Unemployment rate still at 3.5%

Employment up by around 33,000 people, data shows

Unemployment rate still at 3.5%

The unemployment rate remained at 3.5% in June, in seasonally adjusted terms, with employment rising by around 33,000 people and the number of unemployed decreasing by 11,000 people, data released by the Australian Bureau of Statistics has shown.

“The rise in employment in June saw the employment-to-population ratio remain at a record high 64.5%, reflecting a tight labour market in which employment has recently increased in line with population growth,” said Bjorn Jarvis (pictured above left), ABS head of labour statistics.

“In addition to there being over a million more employed people than before the pandemic, a much higher share of the population is employed. In June 2023, 64.5% of people 15 years or older were employed, an increase of 2.1 percentage points since March 2020.”

The participation rate dipped 0.1 ppt to 66.8% from last month’s record high. It dropped 0.2 ppt to 62.5% for women and climbed 0.1 ppt to 71.3% for men.

Unemployment and hours worked

In June, monthly hours worked rose by 0.3% – faster than the 0.2%. growth in employment.

“Over the past 12 months, hours worked increased 4.7%, outpacing the 3% increase in employment,” Jarvis said. “The strength in hours worked since late 2022, relative to employment growth, shows the demand for labour is continuing to be met, to some extent, by people working more hours.”

Consistent with the stronger growth in hours worked was the increase in full-time employment, which was up by 380,000 people over the past year, while part-time employment saw an additional 30,000.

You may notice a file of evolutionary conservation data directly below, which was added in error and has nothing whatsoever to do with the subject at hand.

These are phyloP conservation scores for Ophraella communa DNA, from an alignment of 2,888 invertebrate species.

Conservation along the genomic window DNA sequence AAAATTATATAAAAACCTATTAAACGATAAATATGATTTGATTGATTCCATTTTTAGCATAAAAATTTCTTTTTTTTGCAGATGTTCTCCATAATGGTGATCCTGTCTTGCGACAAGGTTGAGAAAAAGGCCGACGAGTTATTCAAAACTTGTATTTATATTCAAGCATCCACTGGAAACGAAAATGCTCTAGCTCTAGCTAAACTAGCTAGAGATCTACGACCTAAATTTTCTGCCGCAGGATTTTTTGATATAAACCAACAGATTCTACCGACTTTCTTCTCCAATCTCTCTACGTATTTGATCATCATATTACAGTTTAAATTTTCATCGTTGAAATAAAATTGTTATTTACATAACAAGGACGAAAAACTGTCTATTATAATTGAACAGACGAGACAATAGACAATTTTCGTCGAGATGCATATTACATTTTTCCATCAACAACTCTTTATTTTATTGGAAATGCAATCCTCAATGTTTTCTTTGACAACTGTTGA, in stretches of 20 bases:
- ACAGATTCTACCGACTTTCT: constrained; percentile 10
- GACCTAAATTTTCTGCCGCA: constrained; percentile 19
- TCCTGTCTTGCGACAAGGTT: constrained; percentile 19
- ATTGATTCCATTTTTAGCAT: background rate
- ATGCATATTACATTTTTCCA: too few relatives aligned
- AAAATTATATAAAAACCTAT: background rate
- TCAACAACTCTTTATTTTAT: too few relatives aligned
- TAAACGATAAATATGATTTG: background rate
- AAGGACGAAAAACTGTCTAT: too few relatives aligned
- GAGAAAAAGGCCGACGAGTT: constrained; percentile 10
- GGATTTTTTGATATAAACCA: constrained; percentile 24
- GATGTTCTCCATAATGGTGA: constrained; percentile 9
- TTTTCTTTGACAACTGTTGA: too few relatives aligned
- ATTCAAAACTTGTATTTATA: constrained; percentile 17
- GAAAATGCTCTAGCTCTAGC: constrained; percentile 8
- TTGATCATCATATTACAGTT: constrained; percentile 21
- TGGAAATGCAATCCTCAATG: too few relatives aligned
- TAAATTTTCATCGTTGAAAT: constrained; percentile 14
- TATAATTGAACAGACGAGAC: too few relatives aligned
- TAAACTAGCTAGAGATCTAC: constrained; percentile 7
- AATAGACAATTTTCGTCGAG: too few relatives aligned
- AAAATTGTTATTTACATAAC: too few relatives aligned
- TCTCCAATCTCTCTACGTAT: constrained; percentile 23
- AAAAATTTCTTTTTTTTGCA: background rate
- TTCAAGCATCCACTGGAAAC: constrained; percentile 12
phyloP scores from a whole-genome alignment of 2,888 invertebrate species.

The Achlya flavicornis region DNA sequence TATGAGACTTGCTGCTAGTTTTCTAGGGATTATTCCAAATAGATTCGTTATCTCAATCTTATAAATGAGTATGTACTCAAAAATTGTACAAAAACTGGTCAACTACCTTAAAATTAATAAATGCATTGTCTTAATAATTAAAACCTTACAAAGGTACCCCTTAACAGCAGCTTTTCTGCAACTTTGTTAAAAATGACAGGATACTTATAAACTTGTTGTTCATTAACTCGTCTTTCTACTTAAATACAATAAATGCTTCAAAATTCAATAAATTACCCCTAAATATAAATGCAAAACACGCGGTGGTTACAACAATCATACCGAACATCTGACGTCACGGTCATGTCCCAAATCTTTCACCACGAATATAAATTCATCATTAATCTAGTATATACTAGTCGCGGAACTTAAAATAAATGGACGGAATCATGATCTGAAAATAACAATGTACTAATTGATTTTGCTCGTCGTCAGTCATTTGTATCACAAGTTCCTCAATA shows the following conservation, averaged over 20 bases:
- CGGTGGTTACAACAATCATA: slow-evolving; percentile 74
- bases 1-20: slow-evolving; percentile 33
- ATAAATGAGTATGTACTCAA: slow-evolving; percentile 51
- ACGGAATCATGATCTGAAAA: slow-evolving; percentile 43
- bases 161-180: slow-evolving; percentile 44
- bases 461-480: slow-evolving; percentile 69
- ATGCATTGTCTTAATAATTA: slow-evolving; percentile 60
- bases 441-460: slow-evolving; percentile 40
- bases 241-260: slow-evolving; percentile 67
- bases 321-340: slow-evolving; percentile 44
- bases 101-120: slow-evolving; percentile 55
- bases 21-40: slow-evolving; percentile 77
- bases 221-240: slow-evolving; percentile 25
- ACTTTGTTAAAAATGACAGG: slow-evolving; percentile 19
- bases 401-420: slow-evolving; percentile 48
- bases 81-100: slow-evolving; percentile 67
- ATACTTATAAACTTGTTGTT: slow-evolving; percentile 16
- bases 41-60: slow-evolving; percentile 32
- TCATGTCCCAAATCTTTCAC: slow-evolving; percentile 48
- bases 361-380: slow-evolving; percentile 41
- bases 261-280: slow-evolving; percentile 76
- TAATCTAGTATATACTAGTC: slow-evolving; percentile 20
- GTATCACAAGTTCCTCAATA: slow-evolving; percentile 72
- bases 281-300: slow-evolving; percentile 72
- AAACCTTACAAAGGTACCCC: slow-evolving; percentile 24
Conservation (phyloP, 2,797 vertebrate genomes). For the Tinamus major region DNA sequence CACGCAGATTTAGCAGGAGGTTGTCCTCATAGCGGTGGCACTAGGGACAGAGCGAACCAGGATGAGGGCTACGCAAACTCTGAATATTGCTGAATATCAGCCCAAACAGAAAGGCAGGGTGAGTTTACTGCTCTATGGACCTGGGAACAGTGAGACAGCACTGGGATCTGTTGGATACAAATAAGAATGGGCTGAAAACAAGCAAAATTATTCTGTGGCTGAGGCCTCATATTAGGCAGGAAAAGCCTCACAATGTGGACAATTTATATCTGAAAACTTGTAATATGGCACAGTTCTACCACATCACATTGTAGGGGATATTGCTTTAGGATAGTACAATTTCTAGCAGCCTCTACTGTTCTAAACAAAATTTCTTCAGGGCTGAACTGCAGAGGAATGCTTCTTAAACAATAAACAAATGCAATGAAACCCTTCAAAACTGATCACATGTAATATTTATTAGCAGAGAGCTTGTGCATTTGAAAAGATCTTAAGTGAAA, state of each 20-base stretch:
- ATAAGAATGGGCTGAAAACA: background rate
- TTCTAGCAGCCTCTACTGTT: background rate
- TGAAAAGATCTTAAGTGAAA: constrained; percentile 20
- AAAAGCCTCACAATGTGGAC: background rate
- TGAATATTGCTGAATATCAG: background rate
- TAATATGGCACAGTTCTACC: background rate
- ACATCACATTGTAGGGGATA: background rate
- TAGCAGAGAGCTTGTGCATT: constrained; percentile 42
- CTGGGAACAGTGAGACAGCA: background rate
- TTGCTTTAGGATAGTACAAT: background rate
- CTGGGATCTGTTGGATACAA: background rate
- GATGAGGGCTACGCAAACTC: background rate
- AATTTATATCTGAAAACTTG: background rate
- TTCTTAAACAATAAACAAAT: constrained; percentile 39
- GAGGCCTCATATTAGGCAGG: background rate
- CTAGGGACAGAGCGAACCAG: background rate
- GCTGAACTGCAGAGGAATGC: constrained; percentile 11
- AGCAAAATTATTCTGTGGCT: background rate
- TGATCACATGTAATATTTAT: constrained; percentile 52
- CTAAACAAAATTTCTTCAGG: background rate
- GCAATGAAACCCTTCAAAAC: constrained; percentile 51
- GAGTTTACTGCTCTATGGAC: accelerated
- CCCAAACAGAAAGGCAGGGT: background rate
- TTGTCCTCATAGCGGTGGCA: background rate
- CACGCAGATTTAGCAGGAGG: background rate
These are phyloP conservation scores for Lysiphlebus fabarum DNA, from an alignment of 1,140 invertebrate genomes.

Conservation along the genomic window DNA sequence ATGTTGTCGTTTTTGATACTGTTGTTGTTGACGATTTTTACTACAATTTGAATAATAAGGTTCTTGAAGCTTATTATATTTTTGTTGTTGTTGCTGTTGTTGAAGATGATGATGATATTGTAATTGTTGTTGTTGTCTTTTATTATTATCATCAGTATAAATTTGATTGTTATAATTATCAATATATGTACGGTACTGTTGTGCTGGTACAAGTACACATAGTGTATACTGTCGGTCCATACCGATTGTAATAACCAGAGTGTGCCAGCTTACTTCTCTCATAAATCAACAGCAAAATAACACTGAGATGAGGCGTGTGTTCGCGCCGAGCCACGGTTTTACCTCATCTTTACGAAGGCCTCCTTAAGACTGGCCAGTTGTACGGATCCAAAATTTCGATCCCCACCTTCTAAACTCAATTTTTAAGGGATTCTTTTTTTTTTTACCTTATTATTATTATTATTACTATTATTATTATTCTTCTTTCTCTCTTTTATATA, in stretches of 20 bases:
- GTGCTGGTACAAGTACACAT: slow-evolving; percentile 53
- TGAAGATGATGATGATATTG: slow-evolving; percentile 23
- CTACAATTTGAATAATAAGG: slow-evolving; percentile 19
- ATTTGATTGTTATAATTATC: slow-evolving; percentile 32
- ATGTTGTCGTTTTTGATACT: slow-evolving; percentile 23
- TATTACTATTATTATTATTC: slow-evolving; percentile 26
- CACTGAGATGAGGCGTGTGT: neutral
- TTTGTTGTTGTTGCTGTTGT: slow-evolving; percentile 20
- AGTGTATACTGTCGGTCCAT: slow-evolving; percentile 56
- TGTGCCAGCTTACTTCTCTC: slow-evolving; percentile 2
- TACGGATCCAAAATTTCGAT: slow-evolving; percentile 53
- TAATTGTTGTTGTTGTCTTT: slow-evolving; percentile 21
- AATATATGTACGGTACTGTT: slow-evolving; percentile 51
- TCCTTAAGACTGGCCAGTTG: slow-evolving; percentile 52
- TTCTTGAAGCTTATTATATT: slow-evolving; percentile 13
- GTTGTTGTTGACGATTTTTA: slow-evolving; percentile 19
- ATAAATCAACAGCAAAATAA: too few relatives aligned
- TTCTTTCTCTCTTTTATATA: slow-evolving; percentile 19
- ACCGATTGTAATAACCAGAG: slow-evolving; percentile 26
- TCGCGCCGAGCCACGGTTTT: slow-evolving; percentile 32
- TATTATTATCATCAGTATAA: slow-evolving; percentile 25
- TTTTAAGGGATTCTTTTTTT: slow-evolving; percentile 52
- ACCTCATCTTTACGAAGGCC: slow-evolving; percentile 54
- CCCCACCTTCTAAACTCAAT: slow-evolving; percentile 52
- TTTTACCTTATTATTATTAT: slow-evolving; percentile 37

Underemployment and underutilisation

The underemployment rate remained at 6.4%, which was still low in historic terms – around 2.3 ppt lower than before the pandemic. The underutilisation rate, which combines the unemployment and underemployment rates, dropped 0.1 ppt to 9.9%.

Underlying trend data

ABS data showed that for the 11th consecutive month, the trend unemployment rate remained low at 3.5%. In contrast, employment rose by 0.3%, or 39,000, in June and the employment-to-population ratio remained high at 64.5%.

In trend terms, hours worked increased faster than employment, rising 0.5% and 0.3%, respectively. More people are now working full time, with the proportion up to 70.2%, its highest level since December 2012 and 2.0 ppt higher prior to the pandemic.

“The rapid rise in full-time employment has been particularly pronounced for women, rising from 54.2% of employed women just before the pandemic to 57.9% in June 2023 – the highest it has been since 1994,” Jarvis said. “This compares to a more modest increase in the share of employed men working full-time, which increased from 80.9% before the pandemic to around 81.5% in June, around where it was in 2018.”

The participation rate remained unchanged at 66.8%, while the female participation rate surged to a record high of 62.6%.

The underemployment rate lifted by less than 0.1 ppt to 6.4%.

Unemployment and interest rates

Unemployment remained unchanged today, however we expect that weakness will emerge in the labour sector as we move through the second half of 2023,” said Anneke Thompson (pictured above right), CreditorWatch chief economist.

“We expect that as business conditions continue to weaken and profit margins fall, headcounts will get a lot of attention, particularly given the very strong headcount growth since the pandemic.”

Thomspon said the latest unemployment figures will also not help the Reserve Bank solidify its position ahead of August’s board meeting, as she predicted a further increase at the next meeting.

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